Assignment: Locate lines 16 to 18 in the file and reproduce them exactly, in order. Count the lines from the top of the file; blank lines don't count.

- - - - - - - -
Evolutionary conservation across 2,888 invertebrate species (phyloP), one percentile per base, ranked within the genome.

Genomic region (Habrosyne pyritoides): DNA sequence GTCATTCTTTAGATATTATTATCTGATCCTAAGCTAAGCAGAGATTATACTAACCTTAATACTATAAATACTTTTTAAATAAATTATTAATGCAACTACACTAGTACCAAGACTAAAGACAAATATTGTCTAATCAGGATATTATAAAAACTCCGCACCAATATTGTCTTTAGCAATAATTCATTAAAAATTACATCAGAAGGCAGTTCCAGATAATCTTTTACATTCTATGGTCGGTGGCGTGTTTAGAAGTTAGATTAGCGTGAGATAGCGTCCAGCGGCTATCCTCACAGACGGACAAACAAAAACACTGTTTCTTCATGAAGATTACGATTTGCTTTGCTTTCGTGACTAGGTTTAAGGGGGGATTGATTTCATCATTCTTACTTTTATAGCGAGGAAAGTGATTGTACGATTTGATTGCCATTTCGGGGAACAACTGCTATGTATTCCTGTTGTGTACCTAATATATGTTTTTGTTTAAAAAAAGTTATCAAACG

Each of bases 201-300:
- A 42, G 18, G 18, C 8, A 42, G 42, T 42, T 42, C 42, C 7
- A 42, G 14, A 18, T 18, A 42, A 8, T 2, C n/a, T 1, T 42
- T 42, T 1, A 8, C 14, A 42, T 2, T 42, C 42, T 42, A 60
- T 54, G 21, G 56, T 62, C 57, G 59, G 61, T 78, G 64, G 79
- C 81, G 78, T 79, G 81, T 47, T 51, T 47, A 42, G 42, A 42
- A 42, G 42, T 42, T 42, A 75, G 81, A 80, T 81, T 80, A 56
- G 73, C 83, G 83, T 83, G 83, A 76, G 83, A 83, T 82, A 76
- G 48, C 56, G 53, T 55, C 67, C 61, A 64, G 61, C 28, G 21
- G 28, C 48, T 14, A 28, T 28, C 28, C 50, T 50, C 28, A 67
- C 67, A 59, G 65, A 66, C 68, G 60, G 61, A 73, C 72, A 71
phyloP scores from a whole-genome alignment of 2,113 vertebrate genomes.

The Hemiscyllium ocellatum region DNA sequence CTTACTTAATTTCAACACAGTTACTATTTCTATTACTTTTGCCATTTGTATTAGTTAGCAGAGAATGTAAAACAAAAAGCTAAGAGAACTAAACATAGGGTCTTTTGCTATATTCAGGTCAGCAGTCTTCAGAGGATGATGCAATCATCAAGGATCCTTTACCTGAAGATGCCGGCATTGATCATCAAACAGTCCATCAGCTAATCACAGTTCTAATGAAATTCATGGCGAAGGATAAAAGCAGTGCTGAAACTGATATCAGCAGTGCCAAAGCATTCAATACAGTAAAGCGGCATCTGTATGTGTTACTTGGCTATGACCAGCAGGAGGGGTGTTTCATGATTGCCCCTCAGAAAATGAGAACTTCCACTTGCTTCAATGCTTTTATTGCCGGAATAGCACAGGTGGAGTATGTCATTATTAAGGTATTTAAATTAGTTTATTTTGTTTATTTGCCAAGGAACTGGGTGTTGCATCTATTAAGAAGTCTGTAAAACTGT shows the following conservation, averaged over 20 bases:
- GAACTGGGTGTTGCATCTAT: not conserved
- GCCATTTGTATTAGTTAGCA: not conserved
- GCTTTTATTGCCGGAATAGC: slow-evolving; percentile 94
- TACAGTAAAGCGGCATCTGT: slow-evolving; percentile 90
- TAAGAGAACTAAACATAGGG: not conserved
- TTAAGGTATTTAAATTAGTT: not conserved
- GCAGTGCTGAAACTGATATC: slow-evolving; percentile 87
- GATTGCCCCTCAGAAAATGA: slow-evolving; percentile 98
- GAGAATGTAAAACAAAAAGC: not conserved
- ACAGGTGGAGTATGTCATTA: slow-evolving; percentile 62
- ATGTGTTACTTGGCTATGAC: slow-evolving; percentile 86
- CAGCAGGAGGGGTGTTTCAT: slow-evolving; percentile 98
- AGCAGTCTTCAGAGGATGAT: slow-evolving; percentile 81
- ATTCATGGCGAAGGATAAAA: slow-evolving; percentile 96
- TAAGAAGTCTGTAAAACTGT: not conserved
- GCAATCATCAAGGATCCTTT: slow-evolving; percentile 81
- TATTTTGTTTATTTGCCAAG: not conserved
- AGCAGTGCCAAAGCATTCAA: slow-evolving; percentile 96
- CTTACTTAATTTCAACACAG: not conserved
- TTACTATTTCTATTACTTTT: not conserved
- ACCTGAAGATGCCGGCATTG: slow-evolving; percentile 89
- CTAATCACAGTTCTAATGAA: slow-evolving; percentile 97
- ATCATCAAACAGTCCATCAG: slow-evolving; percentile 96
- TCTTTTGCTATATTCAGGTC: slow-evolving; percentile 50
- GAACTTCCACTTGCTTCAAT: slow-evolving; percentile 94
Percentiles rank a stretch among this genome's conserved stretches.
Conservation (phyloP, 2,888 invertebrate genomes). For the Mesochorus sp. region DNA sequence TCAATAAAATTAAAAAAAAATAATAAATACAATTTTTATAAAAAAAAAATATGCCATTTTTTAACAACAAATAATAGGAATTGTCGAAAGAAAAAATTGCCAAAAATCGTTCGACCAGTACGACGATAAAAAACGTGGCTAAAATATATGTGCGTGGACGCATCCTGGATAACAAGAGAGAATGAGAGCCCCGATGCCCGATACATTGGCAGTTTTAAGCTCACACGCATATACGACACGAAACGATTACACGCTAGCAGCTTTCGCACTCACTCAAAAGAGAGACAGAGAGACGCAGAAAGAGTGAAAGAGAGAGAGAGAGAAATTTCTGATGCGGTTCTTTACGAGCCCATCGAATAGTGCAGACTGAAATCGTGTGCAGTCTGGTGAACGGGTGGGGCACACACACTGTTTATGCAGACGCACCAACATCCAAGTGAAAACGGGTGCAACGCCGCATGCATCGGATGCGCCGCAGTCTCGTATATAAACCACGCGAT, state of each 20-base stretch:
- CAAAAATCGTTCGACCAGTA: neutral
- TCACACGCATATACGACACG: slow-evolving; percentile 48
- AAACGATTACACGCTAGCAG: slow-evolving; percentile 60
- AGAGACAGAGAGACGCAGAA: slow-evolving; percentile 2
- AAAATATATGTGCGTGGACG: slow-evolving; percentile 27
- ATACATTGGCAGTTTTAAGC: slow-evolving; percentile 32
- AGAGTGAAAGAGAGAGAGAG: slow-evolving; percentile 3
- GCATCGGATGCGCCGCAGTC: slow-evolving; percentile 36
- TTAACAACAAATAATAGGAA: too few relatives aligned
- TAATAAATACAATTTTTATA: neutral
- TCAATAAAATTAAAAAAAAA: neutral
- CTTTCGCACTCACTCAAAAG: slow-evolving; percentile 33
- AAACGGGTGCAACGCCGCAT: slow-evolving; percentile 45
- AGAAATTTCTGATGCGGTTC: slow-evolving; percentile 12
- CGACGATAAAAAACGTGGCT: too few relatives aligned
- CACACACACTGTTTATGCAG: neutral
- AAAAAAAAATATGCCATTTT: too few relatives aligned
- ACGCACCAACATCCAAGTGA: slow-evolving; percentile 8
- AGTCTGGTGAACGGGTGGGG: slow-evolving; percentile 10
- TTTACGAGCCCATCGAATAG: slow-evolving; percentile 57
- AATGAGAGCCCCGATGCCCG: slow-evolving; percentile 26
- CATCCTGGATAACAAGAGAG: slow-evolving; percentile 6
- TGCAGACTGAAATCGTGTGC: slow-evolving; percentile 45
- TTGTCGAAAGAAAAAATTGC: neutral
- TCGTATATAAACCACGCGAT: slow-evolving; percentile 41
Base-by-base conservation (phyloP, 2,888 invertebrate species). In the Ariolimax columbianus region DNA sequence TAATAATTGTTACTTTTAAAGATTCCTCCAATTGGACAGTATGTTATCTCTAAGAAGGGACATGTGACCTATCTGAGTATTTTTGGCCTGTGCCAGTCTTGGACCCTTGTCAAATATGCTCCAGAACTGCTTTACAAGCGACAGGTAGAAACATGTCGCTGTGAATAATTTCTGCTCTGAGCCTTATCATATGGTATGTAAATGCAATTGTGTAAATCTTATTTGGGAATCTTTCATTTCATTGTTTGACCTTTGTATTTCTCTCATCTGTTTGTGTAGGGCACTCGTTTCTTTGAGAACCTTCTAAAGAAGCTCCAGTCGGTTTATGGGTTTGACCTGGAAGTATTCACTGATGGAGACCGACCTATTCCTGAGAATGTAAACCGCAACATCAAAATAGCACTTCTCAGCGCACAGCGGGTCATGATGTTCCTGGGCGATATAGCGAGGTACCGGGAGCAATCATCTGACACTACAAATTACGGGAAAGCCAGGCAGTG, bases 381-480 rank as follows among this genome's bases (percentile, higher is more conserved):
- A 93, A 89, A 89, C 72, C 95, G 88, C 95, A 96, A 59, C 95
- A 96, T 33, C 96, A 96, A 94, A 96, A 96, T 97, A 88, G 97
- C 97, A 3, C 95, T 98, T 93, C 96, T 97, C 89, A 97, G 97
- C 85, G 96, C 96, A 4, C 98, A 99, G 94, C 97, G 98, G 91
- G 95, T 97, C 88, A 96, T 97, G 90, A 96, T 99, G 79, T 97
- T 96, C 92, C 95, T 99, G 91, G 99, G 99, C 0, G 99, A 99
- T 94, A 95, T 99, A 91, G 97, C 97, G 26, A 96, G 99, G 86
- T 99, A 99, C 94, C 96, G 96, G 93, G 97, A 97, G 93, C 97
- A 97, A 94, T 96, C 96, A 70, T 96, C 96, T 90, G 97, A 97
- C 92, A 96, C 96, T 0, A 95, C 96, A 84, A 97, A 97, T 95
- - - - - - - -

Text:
- GAACTGGGTGTTGCATCTAT: not conserved
- GCCATTTGTATTAGTTAGCA: not conserved
- GCTTTTATTGCCGGAATAGC: slow-evolving; percentile 94